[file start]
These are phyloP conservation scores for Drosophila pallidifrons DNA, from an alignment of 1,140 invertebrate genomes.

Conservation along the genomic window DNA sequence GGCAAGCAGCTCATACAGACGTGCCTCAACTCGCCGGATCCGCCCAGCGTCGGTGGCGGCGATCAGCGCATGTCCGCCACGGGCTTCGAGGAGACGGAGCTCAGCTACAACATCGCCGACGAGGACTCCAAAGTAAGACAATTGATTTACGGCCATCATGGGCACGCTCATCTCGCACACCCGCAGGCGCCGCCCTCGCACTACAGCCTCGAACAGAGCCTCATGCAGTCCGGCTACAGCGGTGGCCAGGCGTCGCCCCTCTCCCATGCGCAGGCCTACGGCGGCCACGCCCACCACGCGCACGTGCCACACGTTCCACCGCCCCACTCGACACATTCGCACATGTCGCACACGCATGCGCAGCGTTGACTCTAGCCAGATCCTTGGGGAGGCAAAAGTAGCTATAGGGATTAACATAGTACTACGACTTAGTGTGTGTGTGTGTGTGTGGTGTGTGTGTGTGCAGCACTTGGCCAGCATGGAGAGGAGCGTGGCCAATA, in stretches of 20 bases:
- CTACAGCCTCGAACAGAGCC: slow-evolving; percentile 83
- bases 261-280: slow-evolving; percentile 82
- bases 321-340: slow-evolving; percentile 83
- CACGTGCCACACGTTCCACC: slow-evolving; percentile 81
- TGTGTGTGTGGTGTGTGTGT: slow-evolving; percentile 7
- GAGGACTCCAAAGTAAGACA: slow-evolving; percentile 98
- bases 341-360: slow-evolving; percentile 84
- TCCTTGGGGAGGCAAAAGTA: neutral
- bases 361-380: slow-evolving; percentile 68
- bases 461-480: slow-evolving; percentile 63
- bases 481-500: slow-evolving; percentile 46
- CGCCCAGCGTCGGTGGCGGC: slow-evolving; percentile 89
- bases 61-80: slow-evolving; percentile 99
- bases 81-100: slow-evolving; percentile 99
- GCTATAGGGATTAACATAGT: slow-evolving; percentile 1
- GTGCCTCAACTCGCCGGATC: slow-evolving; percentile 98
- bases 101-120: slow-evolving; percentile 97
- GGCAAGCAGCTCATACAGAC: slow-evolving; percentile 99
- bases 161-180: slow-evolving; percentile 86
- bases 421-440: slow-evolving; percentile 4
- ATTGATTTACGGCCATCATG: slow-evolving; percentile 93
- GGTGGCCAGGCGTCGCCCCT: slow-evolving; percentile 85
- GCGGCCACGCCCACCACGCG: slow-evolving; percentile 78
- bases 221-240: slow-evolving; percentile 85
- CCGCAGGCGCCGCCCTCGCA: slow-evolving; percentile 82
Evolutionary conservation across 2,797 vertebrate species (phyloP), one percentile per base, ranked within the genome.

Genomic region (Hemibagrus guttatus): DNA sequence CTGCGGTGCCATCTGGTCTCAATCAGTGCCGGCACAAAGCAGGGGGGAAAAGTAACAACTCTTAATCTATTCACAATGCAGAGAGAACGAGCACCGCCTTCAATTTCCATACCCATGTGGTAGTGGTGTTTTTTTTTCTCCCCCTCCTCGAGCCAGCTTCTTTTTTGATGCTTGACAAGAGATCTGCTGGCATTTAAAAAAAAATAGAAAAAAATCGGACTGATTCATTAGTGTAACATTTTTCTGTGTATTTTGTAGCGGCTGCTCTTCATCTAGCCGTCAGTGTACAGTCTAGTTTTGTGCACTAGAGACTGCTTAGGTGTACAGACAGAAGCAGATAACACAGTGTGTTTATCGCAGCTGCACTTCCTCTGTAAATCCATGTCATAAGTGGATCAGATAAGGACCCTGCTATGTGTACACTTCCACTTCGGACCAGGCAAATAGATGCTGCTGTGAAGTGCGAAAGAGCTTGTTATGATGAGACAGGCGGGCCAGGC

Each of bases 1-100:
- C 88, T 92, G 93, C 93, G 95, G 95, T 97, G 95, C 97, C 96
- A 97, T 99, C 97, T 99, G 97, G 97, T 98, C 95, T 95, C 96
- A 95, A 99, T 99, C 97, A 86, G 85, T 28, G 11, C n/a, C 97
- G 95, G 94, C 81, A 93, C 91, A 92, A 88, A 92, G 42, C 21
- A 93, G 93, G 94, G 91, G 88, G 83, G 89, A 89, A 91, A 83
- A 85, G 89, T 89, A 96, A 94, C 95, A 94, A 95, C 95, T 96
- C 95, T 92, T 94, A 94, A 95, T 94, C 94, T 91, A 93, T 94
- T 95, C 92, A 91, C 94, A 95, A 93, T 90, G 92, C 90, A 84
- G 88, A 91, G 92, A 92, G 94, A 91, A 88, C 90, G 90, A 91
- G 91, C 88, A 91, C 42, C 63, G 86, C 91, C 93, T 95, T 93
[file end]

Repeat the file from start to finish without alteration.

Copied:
These are phyloP conservation scores for Drosophila pallidifrons DNA, from an alignment of 1,140 invertebrate genomes.

Conservation along the genomic window DNA sequence GGCAAGCAGCTCATACAGACGTGCCTCAACTCGCCGGATCCGCCCAGCGTCGGTGGCGGCGATCAGCGCATGTCCGCCACGGGCTTCGAGGAGACGGAGCTCAGCTACAACATCGCCGACGAGGACTCCAAAGTAAGACAATTGATTTACGGCCATCATGGGCACGCTCATCTCGCACACCCGCAGGCGCCGCCCTCGCACTACAGCCTCGAACAGAGCCTCATGCAGTCCGGCTACAGCGGTGGCCAGGCGTCGCCCCTCTCCCATGCGCAGGCCTACGGCGGCCACGCCCACCACGCGCACGTGCCACACGTTCCACCGCCCCACTCGACACATTCGCACATGTCGCACACGCATGCGCAGCGTTGACTCTAGCCAGATCCTTGGGGAGGCAAAAGTAGCTATAGGGATTAACATAGTACTACGACTTAGTGTGTGTGTGTGTGTGTGGTGTGTGTGTGTGCAGCACTTGGCCAGCATGGAGAGGAGCGTGGCCAATA, in stretches of 20 bases:
- CTACAGCCTCGAACAGAGCC: slow-evolving; percentile 83
- bases 261-280: slow-evolving; percentile 82
- bases 321-340: slow-evolving; percentile 83
- CACGTGCCACACGTTCCACC: slow-evolving; percentile 81
- TGTGTGTGTGGTGTGTGTGT: slow-evolving; percentile 7
- GAGGACTCCAAAGTAAGACA: slow-evolving; percentile 98
- bases 341-360: slow-evolving; percentile 84
- TCCTTGGGGAGGCAAAAGTA: neutral
- bases 361-380: slow-evolving; percentile 68
- bases 461-480: slow-evolving; percentile 63
- bases 481-500: slow-evolving; percentile 46
- CGCCCAGCGTCGGTGGCGGC: slow-evolving; percentile 89
- bases 61-80: slow-evolving; percentile 99
- bases 81-100: slow-evolving; percentile 99
- GCTATAGGGATTAACATAGT: slow-evolving; percentile 1
- GTGCCTCAACTCGCCGGATC: slow-evolving; percentile 98
- bases 101-120: slow-evolving; percentile 97
- GGCAAGCAGCTCATACAGAC: slow-evolving; percentile 99
- bases 161-180: slow-evolving; percentile 86
- bases 421-440: slow-evolving; percentile 4
- ATTGATTTACGGCCATCATG: slow-evolving; percentile 93
- GGTGGCCAGGCGTCGCCCCT: slow-evolving; percentile 85
- GCGGCCACGCCCACCACGCG: slow-evolving; percentile 78
- bases 221-240: slow-evolving; percentile 85
- CCGCAGGCGCCGCCCTCGCA: slow-evolving; percentile 82
Evolutionary conservation across 2,797 vertebrate species (phyloP), one percentile per base, ranked within the genome.

Genomic region (Hemibagrus guttatus): DNA sequence CTGCGGTGCCATCTGGTCTCAATCAGTGCCGGCACAAAGCAGGGGGGAAAAGTAACAACTCTTAATCTATTCACAATGCAGAGAGAACGAGCACCGCCTTCAATTTCCATACCCATGTGGTAGTGGTGTTTTTTTTTCTCCCCCTCCTCGAGCCAGCTTCTTTTTTGATGCTTGACAAGAGATCTGCTGGCATTTAAAAAAAAATAGAAAAAAATCGGACTGATTCATTAGTGTAACATTTTTCTGTGTATTTTGTAGCGGCTGCTCTTCATCTAGCCGTCAGTGTACAGTCTAGTTTTGTGCACTAGAGACTGCTTAGGTGTACAGACAGAAGCAGATAACACAGTGTGTTTATCGCAGCTGCACTTCCTCTGTAAATCCATGTCATAAGTGGATCAGATAAGGACCCTGCTATGTGTACACTTCCACTTCGGACCAGGCAAATAGATGCTGCTGTGAAGTGCGAAAGAGCTTGTTATGATGAGACAGGCGGGCCAGGC

Each of bases 1-100:
- C 88, T 92, G 93, C 93, G 95, G 95, T 97, G 95, C 97, C 96
- A 97, T 99, C 97, T 99, G 97, G 97, T 98, C 95, T 95, C 96
- A 95, A 99, T 99, C 97, A 86, G 85, T 28, G 11, C n/a, C 97
- G 95, G 94, C 81, A 93, C 91, A 92, A 88, A 92, G 42, C 21
- A 93, G 93, G 94, G 91, G 88, G 83, G 89, A 89, A 91, A 83
- A 85, G 89, T 89, A 96, A 94, C 95, A 94, A 95, C 95, T 96
- C 95, T 92, T 94, A 94, A 95, T 94, C 94, T 91, A 93, T 94
- T 95, C 92, A 91, C 94, A 95, A 93, T 90, G 92, C 90, A 84
- G 88, A 91, G 92, A 92, G 94, A 91, A 88, C 90, G 90, A 91
- G 91, C 88, A 91, C 42, C 63, G 86, C 91, C 93, T 95, T 93